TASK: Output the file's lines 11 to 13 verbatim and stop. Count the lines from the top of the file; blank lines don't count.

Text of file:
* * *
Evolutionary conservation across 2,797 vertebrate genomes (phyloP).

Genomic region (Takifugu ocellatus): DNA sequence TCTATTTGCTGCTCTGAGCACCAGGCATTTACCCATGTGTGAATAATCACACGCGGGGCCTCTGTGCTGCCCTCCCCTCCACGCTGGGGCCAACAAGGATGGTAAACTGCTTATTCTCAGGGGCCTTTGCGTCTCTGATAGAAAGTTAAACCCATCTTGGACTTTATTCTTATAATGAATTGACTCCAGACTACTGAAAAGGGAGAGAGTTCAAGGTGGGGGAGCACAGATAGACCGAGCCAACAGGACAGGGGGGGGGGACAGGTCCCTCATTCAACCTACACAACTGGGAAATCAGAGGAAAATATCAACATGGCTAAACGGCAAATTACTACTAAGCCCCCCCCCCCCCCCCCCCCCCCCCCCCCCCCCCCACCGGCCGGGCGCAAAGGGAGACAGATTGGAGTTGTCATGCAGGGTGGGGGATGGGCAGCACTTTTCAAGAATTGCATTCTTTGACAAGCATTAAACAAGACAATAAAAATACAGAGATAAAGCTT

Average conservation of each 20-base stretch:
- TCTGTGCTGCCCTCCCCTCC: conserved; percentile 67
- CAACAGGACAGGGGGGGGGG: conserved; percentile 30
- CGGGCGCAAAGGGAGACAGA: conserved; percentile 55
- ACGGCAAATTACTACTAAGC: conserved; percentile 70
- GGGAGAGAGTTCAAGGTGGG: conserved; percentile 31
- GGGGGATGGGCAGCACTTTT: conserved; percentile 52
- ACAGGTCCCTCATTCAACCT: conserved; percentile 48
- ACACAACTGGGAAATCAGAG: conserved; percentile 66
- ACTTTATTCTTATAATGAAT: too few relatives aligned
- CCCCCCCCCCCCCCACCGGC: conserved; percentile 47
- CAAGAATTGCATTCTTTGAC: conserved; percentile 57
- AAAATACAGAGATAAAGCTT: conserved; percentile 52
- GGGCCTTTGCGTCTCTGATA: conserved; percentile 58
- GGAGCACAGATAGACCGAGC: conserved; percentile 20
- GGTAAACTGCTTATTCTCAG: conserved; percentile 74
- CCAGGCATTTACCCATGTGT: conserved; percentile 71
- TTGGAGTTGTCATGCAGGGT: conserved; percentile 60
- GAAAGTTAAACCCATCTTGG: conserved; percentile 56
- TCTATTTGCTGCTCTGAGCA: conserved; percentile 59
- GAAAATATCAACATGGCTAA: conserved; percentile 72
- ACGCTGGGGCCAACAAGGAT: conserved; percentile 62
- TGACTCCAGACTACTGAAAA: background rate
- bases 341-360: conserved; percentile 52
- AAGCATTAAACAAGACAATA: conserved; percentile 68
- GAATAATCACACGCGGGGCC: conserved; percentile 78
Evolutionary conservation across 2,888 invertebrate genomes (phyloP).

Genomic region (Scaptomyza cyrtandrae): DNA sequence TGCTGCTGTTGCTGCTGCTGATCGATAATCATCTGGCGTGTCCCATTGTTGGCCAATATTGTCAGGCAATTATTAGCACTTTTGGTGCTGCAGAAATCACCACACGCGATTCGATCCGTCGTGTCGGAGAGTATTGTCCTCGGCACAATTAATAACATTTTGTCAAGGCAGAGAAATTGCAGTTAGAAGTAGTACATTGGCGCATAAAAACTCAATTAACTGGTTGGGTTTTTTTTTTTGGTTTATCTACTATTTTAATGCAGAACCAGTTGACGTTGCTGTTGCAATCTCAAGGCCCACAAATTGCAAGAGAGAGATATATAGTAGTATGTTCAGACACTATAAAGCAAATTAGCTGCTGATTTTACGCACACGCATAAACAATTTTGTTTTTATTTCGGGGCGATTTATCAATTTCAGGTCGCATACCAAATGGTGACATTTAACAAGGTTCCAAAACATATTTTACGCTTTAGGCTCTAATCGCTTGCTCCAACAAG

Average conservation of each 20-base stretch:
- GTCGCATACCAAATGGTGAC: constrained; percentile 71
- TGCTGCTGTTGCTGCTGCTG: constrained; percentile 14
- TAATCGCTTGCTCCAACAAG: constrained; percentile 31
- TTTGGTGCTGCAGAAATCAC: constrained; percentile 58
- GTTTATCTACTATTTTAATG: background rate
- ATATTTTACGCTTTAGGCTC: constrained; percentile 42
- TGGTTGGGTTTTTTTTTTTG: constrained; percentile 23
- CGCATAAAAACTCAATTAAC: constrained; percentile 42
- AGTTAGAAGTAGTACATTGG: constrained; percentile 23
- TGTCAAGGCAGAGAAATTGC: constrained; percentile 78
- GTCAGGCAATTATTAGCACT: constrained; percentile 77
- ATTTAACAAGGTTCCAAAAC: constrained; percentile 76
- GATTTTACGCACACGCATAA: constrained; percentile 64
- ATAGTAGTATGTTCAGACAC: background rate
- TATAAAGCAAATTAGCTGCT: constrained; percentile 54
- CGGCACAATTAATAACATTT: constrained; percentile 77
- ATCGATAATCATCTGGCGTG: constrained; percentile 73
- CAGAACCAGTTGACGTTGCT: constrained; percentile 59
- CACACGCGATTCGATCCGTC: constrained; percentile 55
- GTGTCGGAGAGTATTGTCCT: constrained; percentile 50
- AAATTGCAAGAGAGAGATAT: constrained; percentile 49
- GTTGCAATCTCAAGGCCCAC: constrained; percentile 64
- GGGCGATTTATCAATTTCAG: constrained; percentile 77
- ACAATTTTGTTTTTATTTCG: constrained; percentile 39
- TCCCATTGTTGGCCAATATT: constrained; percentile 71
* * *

- ACACAACTGGGAAATCAGAG: conserved; percentile 66
- ACTTTATTCTTATAATGAAT: too few relatives aligned
- CCCCCCCCCCCCCCACCGGC: conserved; percentile 47